The local reddish sandstone were formed during the Mesozoic era, about a hundred million years ago as sea sediments. They were fractured by Tertiary volcanic activity and eroded by wind and water. The cracks are widened and the blocks are rounded, the results are parallel gorges in two or probably three main directions which form labyrints. Unlike other gorges the gorges here are not formed by the action of the river, actually there are similar gorges without a river. Obviously the gorges form as a rersult of the weathering of the sandstone, and the river just chose the most convenient one.

Those rocky places were almost inaccessible in ancient times. The end of the trail at the gorge was once called The End of the World by the locals, and attempts to explore the area further were considered insane. But they used the river for fishing trout and salmon, and to float timber. In 1877 a bold bet was placed in the local pub U Zeleného stromu (At the Green Tree): five adventurers declared to conquer the Kamenice River and its gorge on a raft. They actually did so, but they used three rafts and crossed the whole gorge from Dolanský mlýn to Hřensko for the first time. It was not as spectacular as the first visit of the Grand Canyon, but there were five guys who were canyoning newbies with extremely poor equipment which crossed an unknown gorge of 10 kilometer length. The resulting stories were an important reason for the development for tourism soon after. Subsequently the exploration and the development for early tourism were often the same.

The development of the gorge was supported by Prince Edmund Clary-Aldringen, who invested considerable amounts in the development of the gorge. He was the owner of the local estate and invited experts from Italy who supervised two hundred laborers building walkways, bridges, tunnels, footbridges and weirs. The workers were called Barabas, after the biblical thief Barabbas, and were nomadic workers who were known for doing dangerous work like building roads and tunnels in the Alps. They also built the pedestrian tunnels in the gorge by heating the sandstone with fires and then cooling it with cold water. This technique was used for centuries in mining. The stone cracked by the abrupt changes in temperature and could be broken more easily. The Mountain Association for Bohemian Switzerland also took part in making the gorges accessible.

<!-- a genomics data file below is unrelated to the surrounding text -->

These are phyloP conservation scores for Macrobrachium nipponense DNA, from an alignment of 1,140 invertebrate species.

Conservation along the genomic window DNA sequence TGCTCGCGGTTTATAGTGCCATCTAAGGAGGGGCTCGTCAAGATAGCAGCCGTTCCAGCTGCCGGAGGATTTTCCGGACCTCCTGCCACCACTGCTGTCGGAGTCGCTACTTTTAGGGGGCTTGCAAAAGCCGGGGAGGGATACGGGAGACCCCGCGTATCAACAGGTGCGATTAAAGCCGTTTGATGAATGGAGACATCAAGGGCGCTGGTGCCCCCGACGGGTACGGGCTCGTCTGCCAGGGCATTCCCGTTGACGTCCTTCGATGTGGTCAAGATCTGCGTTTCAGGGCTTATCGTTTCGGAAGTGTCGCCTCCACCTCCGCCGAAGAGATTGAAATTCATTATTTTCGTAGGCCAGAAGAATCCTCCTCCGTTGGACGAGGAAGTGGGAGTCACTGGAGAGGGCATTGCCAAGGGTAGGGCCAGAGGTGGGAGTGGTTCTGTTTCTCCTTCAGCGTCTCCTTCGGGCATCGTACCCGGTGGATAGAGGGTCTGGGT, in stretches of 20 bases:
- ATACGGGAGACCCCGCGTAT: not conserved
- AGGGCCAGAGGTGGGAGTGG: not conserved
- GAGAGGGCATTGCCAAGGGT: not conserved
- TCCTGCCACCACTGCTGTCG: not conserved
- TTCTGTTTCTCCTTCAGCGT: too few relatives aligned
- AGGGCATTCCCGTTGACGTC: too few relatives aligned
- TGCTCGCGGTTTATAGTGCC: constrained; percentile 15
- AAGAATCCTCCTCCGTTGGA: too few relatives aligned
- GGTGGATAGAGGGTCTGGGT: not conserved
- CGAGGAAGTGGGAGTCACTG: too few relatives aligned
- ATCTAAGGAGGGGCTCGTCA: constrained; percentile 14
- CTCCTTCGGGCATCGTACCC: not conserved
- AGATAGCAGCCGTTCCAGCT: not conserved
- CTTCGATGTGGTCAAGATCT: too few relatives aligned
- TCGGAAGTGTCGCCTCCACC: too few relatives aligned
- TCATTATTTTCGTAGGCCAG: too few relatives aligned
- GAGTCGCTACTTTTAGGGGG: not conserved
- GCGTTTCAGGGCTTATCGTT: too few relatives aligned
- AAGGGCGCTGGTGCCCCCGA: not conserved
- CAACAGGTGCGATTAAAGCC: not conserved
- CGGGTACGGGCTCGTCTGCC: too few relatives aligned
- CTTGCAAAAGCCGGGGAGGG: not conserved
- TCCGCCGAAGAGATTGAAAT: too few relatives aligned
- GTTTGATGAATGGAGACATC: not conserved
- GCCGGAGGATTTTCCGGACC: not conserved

At the inauguration of the Edmund Gorge five boats were driven through the waters of the gorge by ferrymen with perches, dressed in navy uniforms. In 1920 the number of boats had risen to total of 21 and 160,000 visitors came here every year. There were strict regulations in place, commercial photographs, door-to-door sales, begging, and political leaflets or posters were banned in the gorges. This all ended with World War II and the gorges were closed until the 1960s. In 1964 the gorges were reopened with the help of the Czechoslovak army. The border was not open as today with Schengen, but both the GDR and Czechoslovakia were Warsaw Pact countries and it was possible for East Germans to visit the gorge.

Hřensko is located in the lower end of the valley and the space, especially parking space is limited. Especially during the summer season and on weekends alternative means of transportation are recommended. The town may be reached by Hřenský express, a tourist train, by public busses, by train, by the Elbe sightseeing boat Poseidon, and by ferry from Schöna on the German side of the Elbe river.